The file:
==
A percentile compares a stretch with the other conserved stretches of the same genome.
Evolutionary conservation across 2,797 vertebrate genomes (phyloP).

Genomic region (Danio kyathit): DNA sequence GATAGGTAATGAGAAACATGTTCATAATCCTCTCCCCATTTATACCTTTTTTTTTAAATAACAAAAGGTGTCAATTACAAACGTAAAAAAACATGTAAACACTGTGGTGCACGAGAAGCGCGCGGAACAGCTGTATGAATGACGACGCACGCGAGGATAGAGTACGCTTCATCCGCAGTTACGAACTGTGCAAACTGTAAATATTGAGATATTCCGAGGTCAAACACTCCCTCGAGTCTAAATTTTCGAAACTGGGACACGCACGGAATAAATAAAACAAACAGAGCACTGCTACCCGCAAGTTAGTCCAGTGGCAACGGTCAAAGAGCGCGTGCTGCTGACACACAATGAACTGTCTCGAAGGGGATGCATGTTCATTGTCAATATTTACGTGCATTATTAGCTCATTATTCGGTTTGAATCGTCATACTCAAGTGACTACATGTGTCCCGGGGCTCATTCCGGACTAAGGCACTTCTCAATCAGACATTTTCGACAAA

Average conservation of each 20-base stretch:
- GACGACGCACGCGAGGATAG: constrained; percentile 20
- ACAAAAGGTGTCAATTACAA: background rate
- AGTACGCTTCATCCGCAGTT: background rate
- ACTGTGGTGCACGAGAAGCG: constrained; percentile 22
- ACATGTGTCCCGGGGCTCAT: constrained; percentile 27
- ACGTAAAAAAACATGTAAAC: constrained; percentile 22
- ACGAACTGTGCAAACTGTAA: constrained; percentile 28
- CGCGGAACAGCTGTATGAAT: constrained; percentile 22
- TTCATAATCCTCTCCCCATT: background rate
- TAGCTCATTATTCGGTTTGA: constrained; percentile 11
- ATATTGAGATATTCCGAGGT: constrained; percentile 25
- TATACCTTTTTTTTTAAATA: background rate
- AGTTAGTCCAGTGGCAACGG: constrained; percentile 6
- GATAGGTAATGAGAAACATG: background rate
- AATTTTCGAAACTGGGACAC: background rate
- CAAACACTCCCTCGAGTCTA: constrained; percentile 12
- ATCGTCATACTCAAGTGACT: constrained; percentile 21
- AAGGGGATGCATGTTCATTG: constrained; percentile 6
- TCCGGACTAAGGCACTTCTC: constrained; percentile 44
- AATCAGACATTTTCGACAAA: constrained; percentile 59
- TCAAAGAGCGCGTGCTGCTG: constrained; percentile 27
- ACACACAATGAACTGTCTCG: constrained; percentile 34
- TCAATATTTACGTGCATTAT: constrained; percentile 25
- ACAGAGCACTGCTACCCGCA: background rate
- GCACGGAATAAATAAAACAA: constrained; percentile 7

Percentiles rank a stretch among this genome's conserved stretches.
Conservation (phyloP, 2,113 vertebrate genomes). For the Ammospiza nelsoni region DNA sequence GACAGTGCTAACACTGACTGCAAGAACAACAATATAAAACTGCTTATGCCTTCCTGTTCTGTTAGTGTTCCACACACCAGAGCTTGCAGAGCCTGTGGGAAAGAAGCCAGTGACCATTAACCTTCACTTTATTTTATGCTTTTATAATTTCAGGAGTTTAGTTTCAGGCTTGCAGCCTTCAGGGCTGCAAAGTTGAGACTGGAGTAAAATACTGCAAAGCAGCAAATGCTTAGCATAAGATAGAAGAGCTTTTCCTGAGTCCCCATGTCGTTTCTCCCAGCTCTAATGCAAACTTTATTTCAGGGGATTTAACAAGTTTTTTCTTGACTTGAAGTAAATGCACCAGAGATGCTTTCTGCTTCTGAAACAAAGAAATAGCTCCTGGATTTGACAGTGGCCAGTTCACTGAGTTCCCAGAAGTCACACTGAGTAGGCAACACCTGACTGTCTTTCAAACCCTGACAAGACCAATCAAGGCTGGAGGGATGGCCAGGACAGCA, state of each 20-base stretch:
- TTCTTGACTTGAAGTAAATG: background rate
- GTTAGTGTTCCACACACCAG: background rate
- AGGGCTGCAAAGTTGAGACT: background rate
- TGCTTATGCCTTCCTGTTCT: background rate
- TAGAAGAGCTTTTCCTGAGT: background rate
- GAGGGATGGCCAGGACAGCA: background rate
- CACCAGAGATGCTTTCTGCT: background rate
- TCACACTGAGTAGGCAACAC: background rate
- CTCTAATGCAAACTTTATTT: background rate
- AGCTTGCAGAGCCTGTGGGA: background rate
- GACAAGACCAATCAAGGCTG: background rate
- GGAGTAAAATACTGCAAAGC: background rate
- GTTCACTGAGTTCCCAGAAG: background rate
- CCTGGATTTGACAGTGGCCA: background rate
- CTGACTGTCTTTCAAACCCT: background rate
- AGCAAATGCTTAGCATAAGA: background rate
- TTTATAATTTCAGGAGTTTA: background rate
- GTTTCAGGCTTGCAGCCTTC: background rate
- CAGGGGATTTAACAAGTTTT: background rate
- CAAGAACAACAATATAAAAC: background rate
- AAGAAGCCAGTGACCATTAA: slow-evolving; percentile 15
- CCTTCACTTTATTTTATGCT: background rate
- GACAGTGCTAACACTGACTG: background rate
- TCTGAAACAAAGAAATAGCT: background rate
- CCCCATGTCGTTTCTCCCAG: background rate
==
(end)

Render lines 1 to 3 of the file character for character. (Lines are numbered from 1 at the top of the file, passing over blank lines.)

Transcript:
A percentile compares a stretch with the other conserved stretches of the same genome.
Evolutionary conservation across 2,797 vertebrate genomes (phyloP).

Genomic region (Danio kyathit): DNA sequence GATAGGTAATGAGAAACATGTTCATAATCCTCTCCCCATTTATACCTTTTTTTTTAAATAACAAAAGGTGTCAATTACAAACGTAAAAAAACATGTAAACACTGTGGTGCACGAGAAGCGCGCGGAACAGCTGTATGAATGACGACGCACGCGAGGATAGAGTACGCTTCATCCGCAGTTACGAACTGTGCAAACTGTAAATATTGAGATATTCCGAGGTCAAACACTCCCTCGAGTCTAAATTTTCGAAACTGGGACACGCACGGAATAAATAAAACAAACAGAGCACTGCTACCCGCAAGTTAGTCCAGTGGCAACGGTCAAAGAGCGCGTGCTGCTGACACACAATGAACTGTCTCGAAGGGGATGCATGTTCATTGTCAATATTTACGTGCATTATTAGCTCATTATTCGGTTTGAATCGTCATACTCAAGTGACTACATGTGTCCCGGGGCTCATTCCGGACTAAGGCACTTCTCAATCAGACATTTTCGACAAA